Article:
Jun 15 – We set the alarm for 5am, but of course we didn’t need it, as we woke up every hour throughout the night to check the time. Are we the only ones who do this? The 15-passenger van arrived at 5:15 to take us to the next chapter of our Ecuadorian adventure – Tena. The van picked up passengers at various spots around the city until all the seats were full.
It was still dark for the first part of our ride, but the popping in our ears let us know we were coming down from Quito’s high elevation. Then we had to remove our jackets as the weather warmed up. We saw some breathtaking views of the Andes covered in morning mist, but the condensation on the windows didn’t allow for any photos. Use your imagination!
By 9:30 we arrived in Tena, and the van stopped right at our hotel. Just like that, we’re back in the jungle!
Tena is a scruffy little town, touted as the cinnamon (canela) and wayusa capital of the world. Wayusa is a leaf that is dried and used as a caffeinated tea, drunk by indigenous people as an aid to having visions. Located on the Pano River, Tena caters to adventure tourists who come here to whitewater raft, kayak and take jungle tours to interact with the indigenous Quechua people and partake in shaman rituals. We are here for just a day, prior to meeting up with Jim’s professor colleague tomorrow.
Tena is also home to Parque Amazonico La Isla del Amor, a nature park right next to our hotel. We dropped off our bags and walked over to check it out.
What’s the first thing we saw? An observation tower! “Up!” said Jim, so up we went.
As we walked along, I was just starting to ask Jim what our chances were of actually seeing any wildlife, when out of the brush strolled a tapir, big as life and unrestrained in any way!
Jim moved in, in pursuit of a Facebook video, causing me to wonder how close was too close to an animal this size, even if they are herbivores. Say cheese!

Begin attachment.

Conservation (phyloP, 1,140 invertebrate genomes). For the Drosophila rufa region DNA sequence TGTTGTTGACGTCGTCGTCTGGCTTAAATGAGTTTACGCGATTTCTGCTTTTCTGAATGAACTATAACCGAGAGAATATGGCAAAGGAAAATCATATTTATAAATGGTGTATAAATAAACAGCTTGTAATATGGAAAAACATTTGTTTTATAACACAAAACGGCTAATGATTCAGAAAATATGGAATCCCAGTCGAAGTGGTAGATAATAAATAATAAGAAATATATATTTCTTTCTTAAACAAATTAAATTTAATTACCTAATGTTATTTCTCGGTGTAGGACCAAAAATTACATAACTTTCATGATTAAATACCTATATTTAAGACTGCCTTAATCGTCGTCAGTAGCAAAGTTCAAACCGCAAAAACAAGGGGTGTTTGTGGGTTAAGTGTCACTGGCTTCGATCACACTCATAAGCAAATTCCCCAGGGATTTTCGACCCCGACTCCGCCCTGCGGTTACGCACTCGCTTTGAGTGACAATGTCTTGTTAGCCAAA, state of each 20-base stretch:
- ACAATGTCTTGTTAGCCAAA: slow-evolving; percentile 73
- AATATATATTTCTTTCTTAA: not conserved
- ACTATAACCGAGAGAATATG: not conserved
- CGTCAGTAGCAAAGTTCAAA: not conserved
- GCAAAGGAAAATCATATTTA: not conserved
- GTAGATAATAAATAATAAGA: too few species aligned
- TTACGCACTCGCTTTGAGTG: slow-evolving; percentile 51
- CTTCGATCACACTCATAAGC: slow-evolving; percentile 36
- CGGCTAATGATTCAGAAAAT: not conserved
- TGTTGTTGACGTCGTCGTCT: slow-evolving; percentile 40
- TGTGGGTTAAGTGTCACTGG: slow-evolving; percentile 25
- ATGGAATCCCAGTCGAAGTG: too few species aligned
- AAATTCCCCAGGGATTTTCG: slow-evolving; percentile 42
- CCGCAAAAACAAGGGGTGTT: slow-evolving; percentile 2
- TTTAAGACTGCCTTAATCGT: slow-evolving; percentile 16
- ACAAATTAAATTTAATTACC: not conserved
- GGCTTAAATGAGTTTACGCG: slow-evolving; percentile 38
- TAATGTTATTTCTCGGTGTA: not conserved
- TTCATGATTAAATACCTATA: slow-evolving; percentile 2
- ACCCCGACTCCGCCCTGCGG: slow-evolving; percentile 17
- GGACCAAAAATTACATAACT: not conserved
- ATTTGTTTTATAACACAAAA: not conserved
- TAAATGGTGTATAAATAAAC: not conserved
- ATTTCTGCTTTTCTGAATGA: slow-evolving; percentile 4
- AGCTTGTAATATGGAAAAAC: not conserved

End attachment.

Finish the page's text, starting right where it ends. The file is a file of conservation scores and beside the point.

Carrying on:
Five minutes later, we met another one!
This day was already a home run as far as I was concerned. Further down the path, there was a restroom (read tin-roofed outhouse), and I decided to answer a call of nature. As I sat, I heard a loud crash right above my head, and Jim informed me that a monkey had just jumped onto the tin roof! I looked up, and there was a sweet-faced little spider monkey, looking down at me inquisitively through a gap in the tin. I’m sure you’d like to see a picture of this, but I was a little busy at that moment.
I rushed out, got my camera and snapped a few shots of the little guys right above my head. Don’t you just love that sweet little face?
After a while, the wooden boardwalk stopped abruptly and only the cement supports remained. Jim said this was a town once enriched by oil wealth, but when the current administration came into power, this park project was just never finished. The oil wealth is now used to pay back the loans for infrastructure made by China, and there’s no money left over. Jim was happy to walk on the support beam, but my balance isn’t that good, so we turned around.
Here is a ceibo tree, where elves and fairies – the guardians of the forest – were thought to live.
I love seeing what we consider ‘house plants’ growing huge and free in the forest.
In the evening we strolled the town board walk in search of supper. Here’s some wall art:
A good day!